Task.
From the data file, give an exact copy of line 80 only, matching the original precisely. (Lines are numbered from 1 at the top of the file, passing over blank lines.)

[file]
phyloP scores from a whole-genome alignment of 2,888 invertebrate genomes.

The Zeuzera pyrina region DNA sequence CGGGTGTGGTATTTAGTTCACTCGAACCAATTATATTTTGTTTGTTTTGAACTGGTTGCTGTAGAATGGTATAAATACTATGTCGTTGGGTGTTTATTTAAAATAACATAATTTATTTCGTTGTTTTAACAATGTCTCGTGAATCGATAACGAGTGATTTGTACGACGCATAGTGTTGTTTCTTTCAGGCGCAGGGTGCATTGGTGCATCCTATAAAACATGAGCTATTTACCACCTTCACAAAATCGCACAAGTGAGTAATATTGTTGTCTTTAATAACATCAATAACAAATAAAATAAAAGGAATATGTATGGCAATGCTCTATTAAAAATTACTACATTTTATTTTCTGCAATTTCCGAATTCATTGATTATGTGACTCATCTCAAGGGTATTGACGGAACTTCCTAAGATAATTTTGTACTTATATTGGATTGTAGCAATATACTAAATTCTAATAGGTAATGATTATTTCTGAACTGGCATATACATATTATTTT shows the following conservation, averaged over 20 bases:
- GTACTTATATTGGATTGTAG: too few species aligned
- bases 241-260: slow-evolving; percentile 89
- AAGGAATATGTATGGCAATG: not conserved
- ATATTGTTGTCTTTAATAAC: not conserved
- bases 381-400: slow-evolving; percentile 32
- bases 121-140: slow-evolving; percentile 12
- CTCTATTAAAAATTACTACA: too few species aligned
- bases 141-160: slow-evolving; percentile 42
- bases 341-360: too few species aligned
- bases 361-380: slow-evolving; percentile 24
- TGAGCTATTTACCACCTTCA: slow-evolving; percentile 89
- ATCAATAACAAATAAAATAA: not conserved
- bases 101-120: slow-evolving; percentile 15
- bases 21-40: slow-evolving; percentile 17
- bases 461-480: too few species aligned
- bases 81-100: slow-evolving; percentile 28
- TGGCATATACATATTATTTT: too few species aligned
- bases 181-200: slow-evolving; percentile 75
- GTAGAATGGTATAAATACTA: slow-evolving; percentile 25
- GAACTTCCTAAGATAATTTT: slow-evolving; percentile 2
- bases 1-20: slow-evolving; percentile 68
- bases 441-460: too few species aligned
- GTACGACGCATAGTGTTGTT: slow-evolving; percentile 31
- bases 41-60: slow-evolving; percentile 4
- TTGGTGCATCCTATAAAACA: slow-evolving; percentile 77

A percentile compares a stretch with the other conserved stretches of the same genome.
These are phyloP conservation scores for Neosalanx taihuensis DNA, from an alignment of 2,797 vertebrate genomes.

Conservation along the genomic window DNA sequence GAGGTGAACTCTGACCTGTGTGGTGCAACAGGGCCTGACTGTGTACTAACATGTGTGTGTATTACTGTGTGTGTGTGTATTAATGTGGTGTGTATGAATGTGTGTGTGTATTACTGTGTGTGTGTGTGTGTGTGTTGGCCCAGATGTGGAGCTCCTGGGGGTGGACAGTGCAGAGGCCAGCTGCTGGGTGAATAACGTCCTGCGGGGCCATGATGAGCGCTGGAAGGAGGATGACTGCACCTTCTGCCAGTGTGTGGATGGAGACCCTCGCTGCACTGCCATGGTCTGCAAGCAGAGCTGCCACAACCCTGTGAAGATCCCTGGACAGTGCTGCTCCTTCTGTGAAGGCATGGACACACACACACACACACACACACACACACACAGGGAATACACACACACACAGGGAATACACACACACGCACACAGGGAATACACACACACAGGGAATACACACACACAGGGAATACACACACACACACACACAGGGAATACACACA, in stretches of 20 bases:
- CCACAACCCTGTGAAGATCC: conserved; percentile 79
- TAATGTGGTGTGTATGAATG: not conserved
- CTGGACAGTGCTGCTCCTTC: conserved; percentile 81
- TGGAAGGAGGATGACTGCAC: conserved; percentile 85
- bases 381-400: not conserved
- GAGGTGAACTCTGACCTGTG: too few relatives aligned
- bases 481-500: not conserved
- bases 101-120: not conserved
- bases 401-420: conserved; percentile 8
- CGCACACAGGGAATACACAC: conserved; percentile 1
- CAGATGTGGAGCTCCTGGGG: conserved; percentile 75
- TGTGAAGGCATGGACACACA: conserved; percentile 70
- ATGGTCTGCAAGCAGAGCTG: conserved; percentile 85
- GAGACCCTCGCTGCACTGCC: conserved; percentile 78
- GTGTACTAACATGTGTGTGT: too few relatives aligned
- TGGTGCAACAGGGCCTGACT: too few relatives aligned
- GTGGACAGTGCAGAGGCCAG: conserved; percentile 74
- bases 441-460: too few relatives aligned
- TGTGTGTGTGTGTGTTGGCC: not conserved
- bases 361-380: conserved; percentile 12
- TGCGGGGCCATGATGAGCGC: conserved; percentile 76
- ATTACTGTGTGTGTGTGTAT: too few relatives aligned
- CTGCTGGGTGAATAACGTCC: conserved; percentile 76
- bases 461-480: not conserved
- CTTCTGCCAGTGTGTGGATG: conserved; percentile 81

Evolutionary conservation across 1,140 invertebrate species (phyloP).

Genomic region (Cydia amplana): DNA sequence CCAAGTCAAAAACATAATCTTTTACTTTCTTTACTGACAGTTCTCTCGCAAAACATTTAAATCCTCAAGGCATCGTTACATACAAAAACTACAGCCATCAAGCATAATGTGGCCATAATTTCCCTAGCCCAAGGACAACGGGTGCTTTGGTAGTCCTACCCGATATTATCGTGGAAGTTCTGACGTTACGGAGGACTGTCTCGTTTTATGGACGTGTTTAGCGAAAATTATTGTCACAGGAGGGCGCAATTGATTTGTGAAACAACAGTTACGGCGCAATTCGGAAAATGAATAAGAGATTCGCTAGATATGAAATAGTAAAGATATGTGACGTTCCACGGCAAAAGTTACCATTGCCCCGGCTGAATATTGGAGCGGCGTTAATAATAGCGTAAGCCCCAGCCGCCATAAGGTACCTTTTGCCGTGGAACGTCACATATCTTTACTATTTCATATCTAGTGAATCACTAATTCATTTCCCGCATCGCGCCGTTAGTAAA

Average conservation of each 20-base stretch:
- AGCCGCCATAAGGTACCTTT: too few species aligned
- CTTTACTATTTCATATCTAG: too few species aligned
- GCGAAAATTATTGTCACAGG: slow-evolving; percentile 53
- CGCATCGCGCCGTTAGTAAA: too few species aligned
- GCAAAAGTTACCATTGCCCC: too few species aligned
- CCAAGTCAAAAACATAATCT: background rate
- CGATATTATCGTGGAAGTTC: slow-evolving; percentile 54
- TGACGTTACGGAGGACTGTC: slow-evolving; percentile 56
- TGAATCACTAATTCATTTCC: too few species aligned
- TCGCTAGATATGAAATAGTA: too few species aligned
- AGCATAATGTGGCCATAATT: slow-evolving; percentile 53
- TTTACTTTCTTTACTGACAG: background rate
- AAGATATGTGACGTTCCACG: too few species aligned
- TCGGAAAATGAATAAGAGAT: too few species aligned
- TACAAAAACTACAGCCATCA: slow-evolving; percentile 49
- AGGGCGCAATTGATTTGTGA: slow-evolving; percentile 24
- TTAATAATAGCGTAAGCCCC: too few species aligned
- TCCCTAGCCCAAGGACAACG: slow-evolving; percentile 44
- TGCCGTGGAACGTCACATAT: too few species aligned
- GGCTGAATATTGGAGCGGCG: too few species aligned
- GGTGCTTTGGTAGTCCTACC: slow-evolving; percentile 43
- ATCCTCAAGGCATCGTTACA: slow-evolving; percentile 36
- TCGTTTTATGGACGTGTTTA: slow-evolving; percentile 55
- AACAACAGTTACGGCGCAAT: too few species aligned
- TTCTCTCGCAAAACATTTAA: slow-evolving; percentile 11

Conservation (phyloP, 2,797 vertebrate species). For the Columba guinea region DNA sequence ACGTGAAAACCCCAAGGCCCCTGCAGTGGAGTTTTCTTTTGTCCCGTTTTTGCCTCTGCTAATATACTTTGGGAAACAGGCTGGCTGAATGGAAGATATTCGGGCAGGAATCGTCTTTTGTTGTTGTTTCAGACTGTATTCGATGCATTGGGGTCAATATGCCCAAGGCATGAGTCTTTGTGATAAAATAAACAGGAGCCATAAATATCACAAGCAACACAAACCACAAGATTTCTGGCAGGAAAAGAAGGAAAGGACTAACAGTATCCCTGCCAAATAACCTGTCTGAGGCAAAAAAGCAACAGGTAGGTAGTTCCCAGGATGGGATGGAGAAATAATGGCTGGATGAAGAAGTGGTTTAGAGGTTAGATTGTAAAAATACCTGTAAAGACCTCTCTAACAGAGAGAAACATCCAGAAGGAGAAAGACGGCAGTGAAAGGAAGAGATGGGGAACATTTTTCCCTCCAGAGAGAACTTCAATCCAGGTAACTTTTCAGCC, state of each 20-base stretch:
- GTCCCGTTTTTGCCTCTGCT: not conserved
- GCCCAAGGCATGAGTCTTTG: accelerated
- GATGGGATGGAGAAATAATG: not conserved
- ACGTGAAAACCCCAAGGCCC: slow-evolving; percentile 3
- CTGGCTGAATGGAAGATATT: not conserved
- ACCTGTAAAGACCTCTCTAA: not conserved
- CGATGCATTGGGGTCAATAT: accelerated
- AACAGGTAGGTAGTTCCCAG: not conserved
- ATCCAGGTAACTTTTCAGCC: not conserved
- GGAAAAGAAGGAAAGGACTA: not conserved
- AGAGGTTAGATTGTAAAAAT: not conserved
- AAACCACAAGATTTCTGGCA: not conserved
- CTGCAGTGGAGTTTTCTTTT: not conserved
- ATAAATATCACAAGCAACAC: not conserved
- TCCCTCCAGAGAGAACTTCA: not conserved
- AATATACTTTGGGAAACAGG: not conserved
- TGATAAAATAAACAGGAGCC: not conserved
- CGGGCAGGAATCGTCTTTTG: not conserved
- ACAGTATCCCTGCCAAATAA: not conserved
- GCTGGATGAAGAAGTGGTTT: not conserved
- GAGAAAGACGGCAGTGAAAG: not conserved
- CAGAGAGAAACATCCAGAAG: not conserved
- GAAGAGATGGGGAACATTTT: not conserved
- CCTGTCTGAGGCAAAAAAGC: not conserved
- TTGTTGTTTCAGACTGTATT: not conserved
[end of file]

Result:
- ATCCTCAAGGCATCGTTACA: slow-evolving; percentile 36